Because King Wihelm II. had no sons, it was foreseeable that the succession of the throne would pass from the Protestant line of the House of Wurttemberg to the Catholic side line with Duke Albrecht. This perspective alarmed the prominent Protestant liberal bourgeoisie of Württemberg, and there was a great deal of discussion about the future relationship between church and state. Thus the somewhat paradoxical situation prevailed that a Protestant dynasty ruled in Baden, a predominantly Catholic neighboring country, while a Catholic dynasty was to take the inheritance in the predominantly Protestant Wurttemberg
On 01.08.1914, the Kingdom of Wurttemberg, like the other states, agreed in the Federal Council to authorize the Reichskanzler Theobald of Bethmann Hollweg to declare war on France and Russia. King Wilhelm II. then signed the war call to his people on 02. august, although he did not share the general enthusiasm of the population. By 1918, there were 508,482 [] Wurttemberg participants, representing more than one-fifth of the population. 71,641  Wurttemberg soldiers fell victim to the war
In the course of the November revolution, the Wuerttemberg government resigned on 06.11.1918, to make way for a parliamentary government. When Secretary of State Philipp Scheidemann proclaimed the republic on 09. November from a window of the Reichstag in Berlin, rallies were also held in Stuttgart. Already in the morning demonstrators occupied the Wilhelmspalais. In the afternoon, a provisional government was formed in the Landtag from the two Socialist parties SPD and USPD under Wilhelm Blos. King Wilhelm II. then left Stuttgart on the evening of 09. November and moved to the hunting lodge of Bebenhausen. On the 30. November he declared his throne disdain and took the title of Duke of Wurttemberg.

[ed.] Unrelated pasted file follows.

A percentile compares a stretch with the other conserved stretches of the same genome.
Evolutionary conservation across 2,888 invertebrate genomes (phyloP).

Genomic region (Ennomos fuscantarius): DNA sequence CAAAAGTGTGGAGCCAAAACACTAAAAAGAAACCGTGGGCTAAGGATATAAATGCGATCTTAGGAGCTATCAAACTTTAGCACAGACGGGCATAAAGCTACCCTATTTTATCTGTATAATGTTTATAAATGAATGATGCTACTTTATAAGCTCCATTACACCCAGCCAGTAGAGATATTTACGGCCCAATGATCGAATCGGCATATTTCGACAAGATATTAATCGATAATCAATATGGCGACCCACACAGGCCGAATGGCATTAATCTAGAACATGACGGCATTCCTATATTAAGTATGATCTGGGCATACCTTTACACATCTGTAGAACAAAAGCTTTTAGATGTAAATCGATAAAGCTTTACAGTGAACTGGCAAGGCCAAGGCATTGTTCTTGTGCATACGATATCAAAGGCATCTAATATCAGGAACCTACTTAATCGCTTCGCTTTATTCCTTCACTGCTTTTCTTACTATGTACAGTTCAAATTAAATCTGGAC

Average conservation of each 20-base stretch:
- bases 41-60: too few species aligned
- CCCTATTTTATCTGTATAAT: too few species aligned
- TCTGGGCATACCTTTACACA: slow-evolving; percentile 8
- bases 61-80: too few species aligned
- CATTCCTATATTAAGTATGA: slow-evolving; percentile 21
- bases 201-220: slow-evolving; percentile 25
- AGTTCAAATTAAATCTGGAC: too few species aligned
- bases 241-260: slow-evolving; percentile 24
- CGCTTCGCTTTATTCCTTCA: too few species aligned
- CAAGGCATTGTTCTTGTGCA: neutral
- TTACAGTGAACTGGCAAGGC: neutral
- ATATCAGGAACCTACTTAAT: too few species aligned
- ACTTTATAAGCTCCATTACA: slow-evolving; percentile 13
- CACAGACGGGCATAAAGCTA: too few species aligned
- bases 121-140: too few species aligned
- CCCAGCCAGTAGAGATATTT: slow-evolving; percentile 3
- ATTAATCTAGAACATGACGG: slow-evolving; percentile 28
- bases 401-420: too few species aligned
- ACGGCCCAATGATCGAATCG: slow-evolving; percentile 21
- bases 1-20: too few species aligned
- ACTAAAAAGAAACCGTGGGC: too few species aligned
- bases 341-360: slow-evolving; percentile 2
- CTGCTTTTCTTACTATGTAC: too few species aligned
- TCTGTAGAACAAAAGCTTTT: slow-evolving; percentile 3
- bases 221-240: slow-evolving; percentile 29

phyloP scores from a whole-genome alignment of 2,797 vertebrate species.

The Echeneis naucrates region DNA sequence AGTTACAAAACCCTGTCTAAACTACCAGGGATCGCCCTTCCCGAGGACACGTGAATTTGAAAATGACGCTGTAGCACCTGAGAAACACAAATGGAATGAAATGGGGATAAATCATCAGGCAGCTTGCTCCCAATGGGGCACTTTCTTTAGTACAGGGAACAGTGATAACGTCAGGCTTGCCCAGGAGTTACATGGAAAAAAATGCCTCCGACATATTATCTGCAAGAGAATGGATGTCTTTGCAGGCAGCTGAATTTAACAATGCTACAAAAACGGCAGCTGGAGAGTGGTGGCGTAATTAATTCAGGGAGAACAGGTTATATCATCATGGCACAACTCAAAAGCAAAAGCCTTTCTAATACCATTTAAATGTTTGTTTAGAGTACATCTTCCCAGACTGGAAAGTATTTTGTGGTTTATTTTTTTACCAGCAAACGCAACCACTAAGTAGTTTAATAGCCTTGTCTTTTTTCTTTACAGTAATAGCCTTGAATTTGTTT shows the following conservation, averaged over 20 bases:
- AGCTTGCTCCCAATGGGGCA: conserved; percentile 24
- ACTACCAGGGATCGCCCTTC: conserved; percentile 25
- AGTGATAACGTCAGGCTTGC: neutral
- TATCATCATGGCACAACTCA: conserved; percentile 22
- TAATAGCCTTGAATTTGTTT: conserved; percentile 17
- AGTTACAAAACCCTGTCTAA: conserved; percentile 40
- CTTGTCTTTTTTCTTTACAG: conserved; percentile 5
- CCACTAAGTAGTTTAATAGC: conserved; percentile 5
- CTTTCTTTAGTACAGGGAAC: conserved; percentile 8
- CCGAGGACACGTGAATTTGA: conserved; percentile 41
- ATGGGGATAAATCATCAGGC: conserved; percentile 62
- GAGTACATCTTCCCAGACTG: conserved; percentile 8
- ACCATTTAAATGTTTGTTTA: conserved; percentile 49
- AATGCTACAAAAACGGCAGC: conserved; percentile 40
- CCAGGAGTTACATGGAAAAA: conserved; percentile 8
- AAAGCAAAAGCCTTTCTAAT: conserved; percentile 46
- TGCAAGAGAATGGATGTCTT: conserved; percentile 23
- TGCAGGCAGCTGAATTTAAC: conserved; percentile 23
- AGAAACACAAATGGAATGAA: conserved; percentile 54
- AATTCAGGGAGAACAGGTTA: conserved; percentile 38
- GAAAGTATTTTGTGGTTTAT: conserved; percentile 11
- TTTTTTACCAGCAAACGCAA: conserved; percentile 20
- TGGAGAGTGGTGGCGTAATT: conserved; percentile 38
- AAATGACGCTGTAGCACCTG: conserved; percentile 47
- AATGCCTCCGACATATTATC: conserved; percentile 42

Kings oif Württemberg
1806-1816 Friedrich I.
married first to Princess Auguste of Brunswick
married second to Charlotte Mathilde, Pricness Royal of Great Britain and Ireland
1816-1864 Wilhelm I.
married first (divorced) to Princess Charlotte Auguste of Bavaria
married second to Grand Duchess Katharina Pavlovna of Russia
married third to Duchess Pauline of Württemberg
1864-1891 Karl I.
married to Grand Duchess Olga Nikolaievna of Russia
1891-1918 Wilhelm II.
married first to Princess marie zu Waldeck and Pyrmont
married second to Princess Charlotte zu Schaumbrug-Lippe


The Royal House since the End of the  Monarchy
After his abdication King Wilhelm II. continued to lve at Bebenhqausen Castle where the provisional government granted him the right to grant his unrestricted right to dispose of his private property in addition to an annual pension of 200,000 marks and a lifelong living right already on 29.11.1918. A.lso the Castles Altshausen, Friedrichshafen and Monrepos remained in the Family-  He spent the last years in Bebenhausen and even more frequently in Friedrichshafen. After he died in Bebenhausen on 02,.10.1921, the funeral procession, according to his last wish, was routed around Stuttgart to Ludwigsburg-

After King Wilhelm II. died on 02.10.1921 Duke Albrecht from the catholic line became the new head of the Royal House. During the World War I, he had  commanded the German 4th Army and led them to victory in the Battle of the Ardennes in August 1914. Following this victory, the 4th Army saw action in the First Battle of the Marne before being transferred to Flanders in October, where Duke Albrecht commanded them during the Battle of the Yser. Duke Albrecht also commanded the German forces during the Second Battle of Ypres, where poison gas was used on a large scale for the first time. After the death of his father, Duke Philipp in 1917 he became heir presumptive. Duke Albrecht was married to Archduchess Margarethe Sophie of Austria, a sister of the Archduke-Heir Franz Ferdinand who had been killed in Sarajevo in 1914.  After the the Monarchy was abolished he took his residence at Altshausen Castle in Upper Swabia which remains in the poperty of the Royal Family and is now the Residence of the Head of the House. He lived there until his death in 1939. the first time. After the death of his father, Duke Philipp in 1917 he became heir presumptive. Duke Albrecht was married to Archduchess Margarethe Sophie of Austria, a sister of the Archduke-Heir Franz Ferdinand who had been killed in Sarajevo in 1914.